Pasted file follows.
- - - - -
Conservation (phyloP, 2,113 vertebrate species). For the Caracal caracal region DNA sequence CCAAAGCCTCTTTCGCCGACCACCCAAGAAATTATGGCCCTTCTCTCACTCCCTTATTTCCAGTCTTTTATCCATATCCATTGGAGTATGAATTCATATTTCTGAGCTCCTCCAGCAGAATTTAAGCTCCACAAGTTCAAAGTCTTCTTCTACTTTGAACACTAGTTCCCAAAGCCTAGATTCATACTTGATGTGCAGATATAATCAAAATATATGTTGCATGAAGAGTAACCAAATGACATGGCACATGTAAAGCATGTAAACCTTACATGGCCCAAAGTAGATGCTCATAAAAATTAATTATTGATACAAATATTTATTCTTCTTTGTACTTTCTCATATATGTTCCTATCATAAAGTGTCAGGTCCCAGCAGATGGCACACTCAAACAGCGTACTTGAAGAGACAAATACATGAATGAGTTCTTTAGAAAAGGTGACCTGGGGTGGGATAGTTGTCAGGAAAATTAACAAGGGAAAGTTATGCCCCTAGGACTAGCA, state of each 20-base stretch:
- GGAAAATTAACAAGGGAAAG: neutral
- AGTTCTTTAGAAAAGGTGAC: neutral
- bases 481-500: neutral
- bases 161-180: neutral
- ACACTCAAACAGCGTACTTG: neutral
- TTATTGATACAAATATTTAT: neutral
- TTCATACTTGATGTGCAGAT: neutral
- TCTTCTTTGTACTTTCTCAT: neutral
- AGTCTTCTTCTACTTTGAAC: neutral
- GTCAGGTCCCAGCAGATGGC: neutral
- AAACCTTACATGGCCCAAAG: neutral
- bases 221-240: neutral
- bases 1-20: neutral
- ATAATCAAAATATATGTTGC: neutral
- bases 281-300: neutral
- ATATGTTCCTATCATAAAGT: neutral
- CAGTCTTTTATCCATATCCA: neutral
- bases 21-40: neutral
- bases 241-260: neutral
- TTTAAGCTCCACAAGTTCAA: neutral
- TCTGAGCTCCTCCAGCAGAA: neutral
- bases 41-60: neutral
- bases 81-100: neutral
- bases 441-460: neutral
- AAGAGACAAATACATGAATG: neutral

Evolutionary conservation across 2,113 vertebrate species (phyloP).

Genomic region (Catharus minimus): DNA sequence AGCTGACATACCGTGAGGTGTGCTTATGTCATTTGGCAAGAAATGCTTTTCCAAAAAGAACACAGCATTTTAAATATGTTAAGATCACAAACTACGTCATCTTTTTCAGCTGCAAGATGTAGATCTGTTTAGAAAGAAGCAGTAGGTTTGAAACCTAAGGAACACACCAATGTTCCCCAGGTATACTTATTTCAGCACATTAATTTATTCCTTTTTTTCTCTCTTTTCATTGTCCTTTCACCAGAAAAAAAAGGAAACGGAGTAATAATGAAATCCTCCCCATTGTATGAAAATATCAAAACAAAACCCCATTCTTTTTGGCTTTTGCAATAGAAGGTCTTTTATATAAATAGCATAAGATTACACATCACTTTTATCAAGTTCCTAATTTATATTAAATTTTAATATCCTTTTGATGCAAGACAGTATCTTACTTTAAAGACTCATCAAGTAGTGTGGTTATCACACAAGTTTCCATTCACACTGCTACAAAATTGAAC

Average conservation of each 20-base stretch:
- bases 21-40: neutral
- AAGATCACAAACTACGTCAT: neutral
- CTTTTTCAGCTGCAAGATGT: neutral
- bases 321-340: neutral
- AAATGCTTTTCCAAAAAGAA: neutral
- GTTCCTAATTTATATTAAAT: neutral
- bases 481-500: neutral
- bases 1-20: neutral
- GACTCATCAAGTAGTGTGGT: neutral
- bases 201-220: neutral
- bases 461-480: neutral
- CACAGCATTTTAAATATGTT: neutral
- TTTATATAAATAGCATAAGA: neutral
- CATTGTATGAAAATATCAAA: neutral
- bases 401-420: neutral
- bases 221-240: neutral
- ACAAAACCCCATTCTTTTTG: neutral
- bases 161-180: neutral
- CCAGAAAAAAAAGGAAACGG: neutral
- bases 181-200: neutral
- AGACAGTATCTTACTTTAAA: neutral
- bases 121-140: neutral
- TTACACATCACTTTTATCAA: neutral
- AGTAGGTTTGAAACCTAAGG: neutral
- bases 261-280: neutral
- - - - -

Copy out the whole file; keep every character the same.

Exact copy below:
Conservation (phyloP, 2,113 vertebrate species). For the Caracal caracal region DNA sequence CCAAAGCCTCTTTCGCCGACCACCCAAGAAATTATGGCCCTTCTCTCACTCCCTTATTTCCAGTCTTTTATCCATATCCATTGGAGTATGAATTCATATTTCTGAGCTCCTCCAGCAGAATTTAAGCTCCACAAGTTCAAAGTCTTCTTCTACTTTGAACACTAGTTCCCAAAGCCTAGATTCATACTTGATGTGCAGATATAATCAAAATATATGTTGCATGAAGAGTAACCAAATGACATGGCACATGTAAAGCATGTAAACCTTACATGGCCCAAAGTAGATGCTCATAAAAATTAATTATTGATACAAATATTTATTCTTCTTTGTACTTTCTCATATATGTTCCTATCATAAAGTGTCAGGTCCCAGCAGATGGCACACTCAAACAGCGTACTTGAAGAGACAAATACATGAATGAGTTCTTTAGAAAAGGTGACCTGGGGTGGGATAGTTGTCAGGAAAATTAACAAGGGAAAGTTATGCCCCTAGGACTAGCA, state of each 20-base stretch:
- GGAAAATTAACAAGGGAAAG: neutral
- AGTTCTTTAGAAAAGGTGAC: neutral
- bases 481-500: neutral
- bases 161-180: neutral
- ACACTCAAACAGCGTACTTG: neutral
- TTATTGATACAAATATTTAT: neutral
- TTCATACTTGATGTGCAGAT: neutral
- TCTTCTTTGTACTTTCTCAT: neutral
- AGTCTTCTTCTACTTTGAAC: neutral
- GTCAGGTCCCAGCAGATGGC: neutral
- AAACCTTACATGGCCCAAAG: neutral
- bases 221-240: neutral
- bases 1-20: neutral
- ATAATCAAAATATATGTTGC: neutral
- bases 281-300: neutral
- ATATGTTCCTATCATAAAGT: neutral
- CAGTCTTTTATCCATATCCA: neutral
- bases 21-40: neutral
- bases 241-260: neutral
- TTTAAGCTCCACAAGTTCAA: neutral
- TCTGAGCTCCTCCAGCAGAA: neutral
- bases 41-60: neutral
- bases 81-100: neutral
- bases 441-460: neutral
- AAGAGACAAATACATGAATG: neutral

Evolutionary conservation across 2,113 vertebrate species (phyloP).

Genomic region (Catharus minimus): DNA sequence AGCTGACATACCGTGAGGTGTGCTTATGTCATTTGGCAAGAAATGCTTTTCCAAAAAGAACACAGCATTTTAAATATGTTAAGATCACAAACTACGTCATCTTTTTCAGCTGCAAGATGTAGATCTGTTTAGAAAGAAGCAGTAGGTTTGAAACCTAAGGAACACACCAATGTTCCCCAGGTATACTTATTTCAGCACATTAATTTATTCCTTTTTTTCTCTCTTTTCATTGTCCTTTCACCAGAAAAAAAAGGAAACGGAGTAATAATGAAATCCTCCCCATTGTATGAAAATATCAAAACAAAACCCCATTCTTTTTGGCTTTTGCAATAGAAGGTCTTTTATATAAATAGCATAAGATTACACATCACTTTTATCAAGTTCCTAATTTATATTAAATTTTAATATCCTTTTGATGCAAGACAGTATCTTACTTTAAAGACTCATCAAGTAGTGTGGTTATCACACAAGTTTCCATTCACACTGCTACAAAATTGAAC

Average conservation of each 20-base stretch:
- bases 21-40: neutral
- AAGATCACAAACTACGTCAT: neutral
- CTTTTTCAGCTGCAAGATGT: neutral
- bases 321-340: neutral
- AAATGCTTTTCCAAAAAGAA: neutral
- GTTCCTAATTTATATTAAAT: neutral
- bases 481-500: neutral
- bases 1-20: neutral
- GACTCATCAAGTAGTGTGGT: neutral
- bases 201-220: neutral
- bases 461-480: neutral
- CACAGCATTTTAAATATGTT: neutral
- TTTATATAAATAGCATAAGA: neutral
- CATTGTATGAAAATATCAAA: neutral
- bases 401-420: neutral
- bases 221-240: neutral
- ACAAAACCCCATTCTTTTTG: neutral
- bases 161-180: neutral
- CCAGAAAAAAAAGGAAACGG: neutral
- bases 181-200: neutral
- AGACAGTATCTTACTTTAAA: neutral
- bases 121-140: neutral
- TTACACATCACTTTTATCAA: neutral
- AGTAGGTTTGAAACCTAAGG: neutral
- bases 261-280: neutral